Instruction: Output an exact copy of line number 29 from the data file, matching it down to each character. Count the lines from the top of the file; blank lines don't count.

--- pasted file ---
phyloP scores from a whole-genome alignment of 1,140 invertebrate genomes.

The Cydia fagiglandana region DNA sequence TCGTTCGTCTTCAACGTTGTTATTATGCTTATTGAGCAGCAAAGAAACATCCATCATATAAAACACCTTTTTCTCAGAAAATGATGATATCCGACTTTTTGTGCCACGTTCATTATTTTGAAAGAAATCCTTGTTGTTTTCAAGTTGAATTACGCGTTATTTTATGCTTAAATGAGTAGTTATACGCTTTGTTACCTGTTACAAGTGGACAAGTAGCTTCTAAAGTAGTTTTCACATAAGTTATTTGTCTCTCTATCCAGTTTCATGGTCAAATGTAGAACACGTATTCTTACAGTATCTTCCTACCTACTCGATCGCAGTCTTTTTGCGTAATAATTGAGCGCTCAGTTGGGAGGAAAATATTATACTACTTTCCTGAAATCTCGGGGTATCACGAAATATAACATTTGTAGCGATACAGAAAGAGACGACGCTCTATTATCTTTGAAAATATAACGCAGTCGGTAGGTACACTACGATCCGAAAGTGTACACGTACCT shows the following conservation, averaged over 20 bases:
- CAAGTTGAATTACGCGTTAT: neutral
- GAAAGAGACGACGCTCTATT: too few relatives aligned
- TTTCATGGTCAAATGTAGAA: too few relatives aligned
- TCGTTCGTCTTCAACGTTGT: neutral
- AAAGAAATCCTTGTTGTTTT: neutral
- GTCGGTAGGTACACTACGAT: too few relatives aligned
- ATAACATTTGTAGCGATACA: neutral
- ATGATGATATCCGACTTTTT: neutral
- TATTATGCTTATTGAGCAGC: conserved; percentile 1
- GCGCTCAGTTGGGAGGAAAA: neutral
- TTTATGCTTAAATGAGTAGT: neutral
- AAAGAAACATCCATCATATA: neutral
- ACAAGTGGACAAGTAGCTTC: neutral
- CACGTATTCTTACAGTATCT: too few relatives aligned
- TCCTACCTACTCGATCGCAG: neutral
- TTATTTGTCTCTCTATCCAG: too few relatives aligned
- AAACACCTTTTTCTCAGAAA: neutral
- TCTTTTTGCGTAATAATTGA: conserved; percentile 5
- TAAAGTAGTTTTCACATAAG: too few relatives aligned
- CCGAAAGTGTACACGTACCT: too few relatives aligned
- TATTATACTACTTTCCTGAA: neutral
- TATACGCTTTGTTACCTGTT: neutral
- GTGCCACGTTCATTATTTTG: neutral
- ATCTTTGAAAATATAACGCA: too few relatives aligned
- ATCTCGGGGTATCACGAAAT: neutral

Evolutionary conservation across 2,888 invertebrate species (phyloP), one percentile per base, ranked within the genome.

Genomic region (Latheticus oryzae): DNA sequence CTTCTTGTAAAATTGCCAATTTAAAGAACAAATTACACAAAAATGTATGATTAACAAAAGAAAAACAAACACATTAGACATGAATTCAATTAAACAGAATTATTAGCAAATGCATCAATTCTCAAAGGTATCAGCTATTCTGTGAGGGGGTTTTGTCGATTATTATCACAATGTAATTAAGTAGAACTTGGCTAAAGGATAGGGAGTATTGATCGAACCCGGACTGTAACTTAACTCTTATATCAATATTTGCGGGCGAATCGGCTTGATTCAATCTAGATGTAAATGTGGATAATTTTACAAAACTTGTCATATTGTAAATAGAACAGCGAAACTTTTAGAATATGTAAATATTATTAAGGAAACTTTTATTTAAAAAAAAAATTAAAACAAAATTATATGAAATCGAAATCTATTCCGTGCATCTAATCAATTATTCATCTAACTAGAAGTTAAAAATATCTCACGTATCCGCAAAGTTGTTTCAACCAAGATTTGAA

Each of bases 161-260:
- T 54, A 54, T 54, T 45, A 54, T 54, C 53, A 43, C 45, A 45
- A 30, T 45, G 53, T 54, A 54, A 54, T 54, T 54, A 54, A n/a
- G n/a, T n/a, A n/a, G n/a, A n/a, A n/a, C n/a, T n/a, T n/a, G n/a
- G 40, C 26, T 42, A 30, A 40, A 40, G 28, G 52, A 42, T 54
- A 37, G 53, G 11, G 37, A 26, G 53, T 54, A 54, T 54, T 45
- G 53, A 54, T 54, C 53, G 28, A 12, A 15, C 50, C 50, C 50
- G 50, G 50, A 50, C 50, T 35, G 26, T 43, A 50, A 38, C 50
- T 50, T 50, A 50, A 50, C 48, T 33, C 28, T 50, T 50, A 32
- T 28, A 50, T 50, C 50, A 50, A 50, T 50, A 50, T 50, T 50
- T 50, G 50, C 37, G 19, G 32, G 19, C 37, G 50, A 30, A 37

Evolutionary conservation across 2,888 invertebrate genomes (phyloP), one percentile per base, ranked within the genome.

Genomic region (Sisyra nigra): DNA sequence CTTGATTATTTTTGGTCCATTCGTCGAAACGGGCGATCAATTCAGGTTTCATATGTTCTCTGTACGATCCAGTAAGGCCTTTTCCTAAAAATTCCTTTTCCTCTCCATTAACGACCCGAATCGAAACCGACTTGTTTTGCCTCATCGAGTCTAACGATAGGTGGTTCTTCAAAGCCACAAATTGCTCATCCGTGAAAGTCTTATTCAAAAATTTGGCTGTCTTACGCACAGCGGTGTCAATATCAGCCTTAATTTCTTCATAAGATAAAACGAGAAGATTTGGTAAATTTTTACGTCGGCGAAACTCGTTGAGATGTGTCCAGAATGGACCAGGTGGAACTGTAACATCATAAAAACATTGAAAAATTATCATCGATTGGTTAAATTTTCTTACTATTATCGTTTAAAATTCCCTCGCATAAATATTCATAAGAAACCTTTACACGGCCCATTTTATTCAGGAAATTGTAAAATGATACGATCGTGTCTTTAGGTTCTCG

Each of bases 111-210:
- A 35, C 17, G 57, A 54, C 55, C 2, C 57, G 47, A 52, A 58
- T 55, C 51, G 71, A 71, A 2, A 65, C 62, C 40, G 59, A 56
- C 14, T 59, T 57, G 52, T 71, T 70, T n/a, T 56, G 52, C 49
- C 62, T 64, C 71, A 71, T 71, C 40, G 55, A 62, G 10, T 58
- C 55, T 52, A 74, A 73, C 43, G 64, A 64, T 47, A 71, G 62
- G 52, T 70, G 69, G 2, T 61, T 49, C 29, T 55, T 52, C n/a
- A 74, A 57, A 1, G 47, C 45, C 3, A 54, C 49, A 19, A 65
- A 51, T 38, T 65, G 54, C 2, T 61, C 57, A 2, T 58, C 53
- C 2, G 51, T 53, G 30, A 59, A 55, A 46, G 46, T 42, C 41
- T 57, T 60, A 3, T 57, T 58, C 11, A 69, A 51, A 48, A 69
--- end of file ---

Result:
Genomic region (Latheticus oryzae): DNA sequence CTTCTTGTAAAATTGCCAATTTAAAGAACAAATTACACAAAAATGTATGATTAACAAAAGAAAAACAAACACATTAGACATGAATTCAATTAAACAGAATTATTAGCAAATGCATCAATTCTCAAAGGTATCAGCTATTCTGTGAGGGGGTTTTGTCGATTATTATCACAATGTAATTAAGTAGAACTTGGCTAAAGGATAGGGAGTATTGATCGAACCCGGACTGTAACTTAACTCTTATATCAATATTTGCGGGCGAATCGGCTTGATTCAATCTAGATGTAAATGTGGATAATTTTACAAAACTTGTCATATTGTAAATAGAACAGCGAAACTTTTAGAATATGTAAATATTATTAAGGAAACTTTTATTTAAAAAAAAAATTAAAACAAAATTATATGAAATCGAAATCTATTCCGTGCATCTAATCAATTATTCATCTAACTAGAAGTTAAAAATATCTCACGTATCCGCAAAGTTGTTTCAACCAAGATTTGAA